Dialectical Behavior Therapy (DBT) is a type of therapy that helps people who struggle with emotional dysregulation.
This post will answer common questions about DBT.
But first, let’s start by describing what emotional dysregulation looks like.
How DBT defines emotional dysregulation:
People who have a hard time regulating their emotions can either be overwhelmed by emotions, or numbed out and not know what they’re feeling – or both.
If you tend to get overwhelmed by your emotions, it can feel like your emotions come out of nowhere and overwhelm you.
When you have an emotion, it can feel really intense and may take a long time to pass.
You may be impulsive when you’re upset, doing things you later regret.
You may feel like your emotions control you, not the other way around.
If you tend to be more numbed out by your emotions, you don’t know what you’re feeling a lot of the time.
Your emotions confuse or scare you.
You may be checked out or dissociated often.
You may not understand why you do some of the things you do.
Often people fall on one side of the spectrum, either feeling overwhelmed by emotions or not feeling much most of the time. Some people vacillate between the two, feeling flooded by emotions some of the time and numb other times.
Do I have to have a specific diagnosis to benefit from DBT?
No. People with a range of issues can benefit from DBT.
There are specific diagnoses that DBT has proven to be highly effective for, though.
Depression, Substance Abuse Disorders, Bulimia and Binge Eating Disorder, Post-Traumatic Stress Disorder (PTSD) and Borderline Personality Disorder (BPD).
Even though the cause and symptoms of these diagnoses differ, difficulty with regulating emotions is universal to them all.
How is DBT different from other types of therapy?
Adherent (or full DBT) is different than other therapies – it actually has four components. The four components to full DBT are:
• Individual therapy (which includes use of a diary card)
• DBT Skills group
• Phone skills coaching between sessions
• DBT consultation team (for the therapist)
Let’s look at each of these components:
Individual DBT therapy
This involves weekly sessions with your DBT therapist, although some people benefit from meeting more often.
In your session, you’ll review your diary card. The diary card is a snapshot of how your week went. It lets the therapist know if you struggled that week with any difficult emotions or behaviors, and if you were able to try out any skills.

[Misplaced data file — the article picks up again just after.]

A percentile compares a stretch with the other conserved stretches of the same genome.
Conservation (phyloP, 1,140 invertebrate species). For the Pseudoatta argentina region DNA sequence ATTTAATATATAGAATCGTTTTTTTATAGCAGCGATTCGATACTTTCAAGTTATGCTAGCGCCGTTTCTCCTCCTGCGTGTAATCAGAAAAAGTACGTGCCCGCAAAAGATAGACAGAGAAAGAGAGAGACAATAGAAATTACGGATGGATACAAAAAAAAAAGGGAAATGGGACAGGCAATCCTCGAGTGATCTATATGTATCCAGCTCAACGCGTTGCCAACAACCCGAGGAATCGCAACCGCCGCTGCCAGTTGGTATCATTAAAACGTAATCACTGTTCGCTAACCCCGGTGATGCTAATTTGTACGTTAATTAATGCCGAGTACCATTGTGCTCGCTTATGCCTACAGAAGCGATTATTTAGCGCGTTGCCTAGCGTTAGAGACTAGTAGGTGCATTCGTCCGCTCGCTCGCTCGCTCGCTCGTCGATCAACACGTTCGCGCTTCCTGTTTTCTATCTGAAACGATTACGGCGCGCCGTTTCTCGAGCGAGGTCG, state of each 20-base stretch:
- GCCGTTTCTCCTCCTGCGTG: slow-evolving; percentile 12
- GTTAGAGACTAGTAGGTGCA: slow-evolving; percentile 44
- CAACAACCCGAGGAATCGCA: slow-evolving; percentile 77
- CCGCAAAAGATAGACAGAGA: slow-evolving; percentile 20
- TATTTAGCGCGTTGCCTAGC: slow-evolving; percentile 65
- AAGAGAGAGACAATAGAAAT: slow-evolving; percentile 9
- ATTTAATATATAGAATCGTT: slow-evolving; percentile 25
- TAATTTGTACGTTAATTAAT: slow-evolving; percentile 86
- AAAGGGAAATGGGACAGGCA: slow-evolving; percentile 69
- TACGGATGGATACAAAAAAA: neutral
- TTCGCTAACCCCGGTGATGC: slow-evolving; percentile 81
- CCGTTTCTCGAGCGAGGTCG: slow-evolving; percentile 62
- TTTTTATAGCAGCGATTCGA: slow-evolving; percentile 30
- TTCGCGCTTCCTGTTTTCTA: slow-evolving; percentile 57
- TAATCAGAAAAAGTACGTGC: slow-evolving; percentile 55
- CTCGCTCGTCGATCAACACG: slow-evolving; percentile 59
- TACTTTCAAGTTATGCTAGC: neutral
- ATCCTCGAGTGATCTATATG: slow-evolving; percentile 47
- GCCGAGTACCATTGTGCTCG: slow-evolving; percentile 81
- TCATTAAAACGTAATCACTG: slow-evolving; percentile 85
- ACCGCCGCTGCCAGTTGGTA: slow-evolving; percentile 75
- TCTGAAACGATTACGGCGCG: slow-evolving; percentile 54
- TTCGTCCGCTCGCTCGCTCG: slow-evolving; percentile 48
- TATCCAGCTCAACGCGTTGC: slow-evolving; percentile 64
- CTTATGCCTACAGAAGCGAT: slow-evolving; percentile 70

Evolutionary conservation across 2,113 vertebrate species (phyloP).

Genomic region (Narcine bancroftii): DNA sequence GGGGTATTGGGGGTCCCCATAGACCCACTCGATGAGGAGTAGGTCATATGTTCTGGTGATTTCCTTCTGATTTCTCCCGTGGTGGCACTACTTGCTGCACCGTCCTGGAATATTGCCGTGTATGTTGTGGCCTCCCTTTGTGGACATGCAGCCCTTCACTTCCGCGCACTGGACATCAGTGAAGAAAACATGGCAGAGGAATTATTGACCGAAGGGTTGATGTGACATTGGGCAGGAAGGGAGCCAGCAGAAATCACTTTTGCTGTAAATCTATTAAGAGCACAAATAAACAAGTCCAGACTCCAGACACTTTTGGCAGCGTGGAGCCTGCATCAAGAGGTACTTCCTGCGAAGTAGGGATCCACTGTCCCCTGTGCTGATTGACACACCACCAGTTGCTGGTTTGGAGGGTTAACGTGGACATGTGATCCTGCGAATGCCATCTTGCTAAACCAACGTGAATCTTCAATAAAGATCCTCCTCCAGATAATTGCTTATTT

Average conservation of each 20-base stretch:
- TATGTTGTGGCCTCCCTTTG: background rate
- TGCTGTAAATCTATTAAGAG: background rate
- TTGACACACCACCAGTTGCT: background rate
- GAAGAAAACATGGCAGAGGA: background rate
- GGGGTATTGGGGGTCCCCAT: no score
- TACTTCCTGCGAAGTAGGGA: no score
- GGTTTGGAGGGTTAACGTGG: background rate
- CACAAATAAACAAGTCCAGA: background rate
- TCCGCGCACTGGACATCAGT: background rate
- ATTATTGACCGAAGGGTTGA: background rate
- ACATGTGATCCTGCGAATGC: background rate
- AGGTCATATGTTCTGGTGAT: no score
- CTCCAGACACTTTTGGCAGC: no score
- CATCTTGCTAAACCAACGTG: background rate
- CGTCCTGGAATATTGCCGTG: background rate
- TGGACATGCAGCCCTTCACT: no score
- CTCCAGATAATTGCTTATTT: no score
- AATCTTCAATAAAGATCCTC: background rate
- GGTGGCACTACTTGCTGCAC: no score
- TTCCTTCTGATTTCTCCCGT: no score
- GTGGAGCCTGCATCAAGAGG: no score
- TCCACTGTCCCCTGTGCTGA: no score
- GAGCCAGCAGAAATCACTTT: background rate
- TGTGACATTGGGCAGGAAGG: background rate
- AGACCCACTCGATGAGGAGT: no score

What is a diary card?
A diary card is a system for tracking behaviors, emotions and use of skills. Your therapist will give you a copy of the diary card, or you can use a DBT app.
The diary card helps you and your therapist see where you’re progressing – and where you’re getting stuck.
What is a DBT skills group?
The group is similar to a class and is not a process or support group.
There are four skill modules taught in Dialectical Behavior Therapy: mindfulness, distress tolerance, emotion regulation and interpersonal effectiveness.
These are great, practical skills that you can begin trying out in your life right away.
It takes 6 months, or 24 weeks, to complete learning all the skills.
And, many people find the group so beneficial that they continue after the first 6 months.
What is phone coaching?
Phone coaching is held between individual sessions – via phone calls – to help you apply the skills in your life.
It’s one thing to learn the skills in group, but when you’re in a crisis, you need to be able to figure out which skills to use to help you get through.
Your therapist acts as a coach on the sidelines, cheerleading you to use different skills to get through a hard time.
Phone coaching is provided by your individual DBT therapist.
What is a DBT consultation team?
This part of DBT is for the therapist, to help them provide you with the most effective treatment. It’s a behind-the-scenes, but necessary, component of DBT.
It’s ok to ask a potential DBT therapist if they’re a member of a DBT consultation team before you begin therapy with them.
Why do I have to do a group as well?
DBT skills group teaches you a range of skills to help you better manage your emotions, behavior and relationships.
DBT group is therapeutic but isn’t actually therapy. The therapy part of DBT happens in your individual session – where you get focused one-on-one attention in applying the skills to your particular challenges.
DBT is focused on your goals
The therapy is focused on helping you create the life you want.
How this looks for each person, of course, differs. But for everyone, it entails a life with less emotional suffering and more opportunities for contentment, connectedness and meaning.